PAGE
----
In no particular order, here are the questions that have come in about the Compact and answers to them:
ASWB has put out a report on the ways that they intend to correct the disparities in the pass rates for the exams. See below for their update, or find it on their website at this link: https://www.aswb.org/aswb-social-work-examination-update/
As we enter 2023, the Association of Social Work Boards wants to provide an update on our social work licensing examinations. Last year, we took the groundbreaking step of publishing the national, state, and school exam pass rate data to contribute to and lead engagement in profession-wide conversations around diversity, equity, and inclusion.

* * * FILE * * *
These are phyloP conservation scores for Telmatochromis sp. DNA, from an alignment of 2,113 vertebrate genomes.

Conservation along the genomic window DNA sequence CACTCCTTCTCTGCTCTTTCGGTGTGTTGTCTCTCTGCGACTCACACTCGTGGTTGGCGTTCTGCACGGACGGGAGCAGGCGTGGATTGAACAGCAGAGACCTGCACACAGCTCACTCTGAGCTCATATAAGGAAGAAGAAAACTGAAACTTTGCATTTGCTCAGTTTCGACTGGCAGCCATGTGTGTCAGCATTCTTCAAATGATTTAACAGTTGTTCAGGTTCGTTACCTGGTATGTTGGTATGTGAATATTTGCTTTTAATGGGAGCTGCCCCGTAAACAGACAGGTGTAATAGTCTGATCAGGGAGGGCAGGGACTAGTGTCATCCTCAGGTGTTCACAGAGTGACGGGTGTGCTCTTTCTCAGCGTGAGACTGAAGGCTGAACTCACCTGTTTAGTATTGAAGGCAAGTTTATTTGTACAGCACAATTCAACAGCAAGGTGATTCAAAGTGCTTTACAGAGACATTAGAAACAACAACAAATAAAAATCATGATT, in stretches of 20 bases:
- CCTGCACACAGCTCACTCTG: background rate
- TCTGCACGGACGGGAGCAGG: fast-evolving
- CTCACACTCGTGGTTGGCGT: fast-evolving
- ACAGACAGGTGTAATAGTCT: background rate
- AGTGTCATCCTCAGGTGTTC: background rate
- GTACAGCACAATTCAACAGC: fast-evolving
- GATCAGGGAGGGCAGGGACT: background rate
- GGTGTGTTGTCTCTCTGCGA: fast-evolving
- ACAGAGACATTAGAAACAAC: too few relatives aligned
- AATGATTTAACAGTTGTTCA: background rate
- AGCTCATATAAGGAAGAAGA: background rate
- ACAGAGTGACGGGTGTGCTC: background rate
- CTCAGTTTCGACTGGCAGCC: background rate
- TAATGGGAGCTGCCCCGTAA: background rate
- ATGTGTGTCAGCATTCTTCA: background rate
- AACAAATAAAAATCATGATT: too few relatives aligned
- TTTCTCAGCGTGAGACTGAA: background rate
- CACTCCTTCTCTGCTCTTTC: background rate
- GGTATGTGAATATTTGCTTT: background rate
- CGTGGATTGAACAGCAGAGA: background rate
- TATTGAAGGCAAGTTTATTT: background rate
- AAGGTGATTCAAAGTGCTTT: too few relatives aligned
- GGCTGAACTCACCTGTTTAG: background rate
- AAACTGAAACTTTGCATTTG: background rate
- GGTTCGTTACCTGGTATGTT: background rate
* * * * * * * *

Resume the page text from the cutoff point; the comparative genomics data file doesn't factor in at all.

The data highlighted disparities in exam pass rates for different demographic groups. For Black test-takers and older test-takers, pass rates were particularly low. The discrepancies seen in the data are unacceptable. Recognizing that multiple factors impact a test-taker’s performance and need to be addressed, we remain committed to doing our part and working with other members of the social work community to address the societal inequities that are reflected in the pass rate differences.
We are actively exploring the causes of these gaps with educators and practitioners and are already taking action to better prepare all social workers for licensed practice while continuing to support our members—social work regulators—with their public protection mandate.
We welcome the chance to share our latest efforts with the profession. The initiatives outlined below build on our previously communicated pledge to include a more diverse set of voices in our exam development process and recent efforts to provide support and resources for educators and supervisors as they prepare licensing candidates.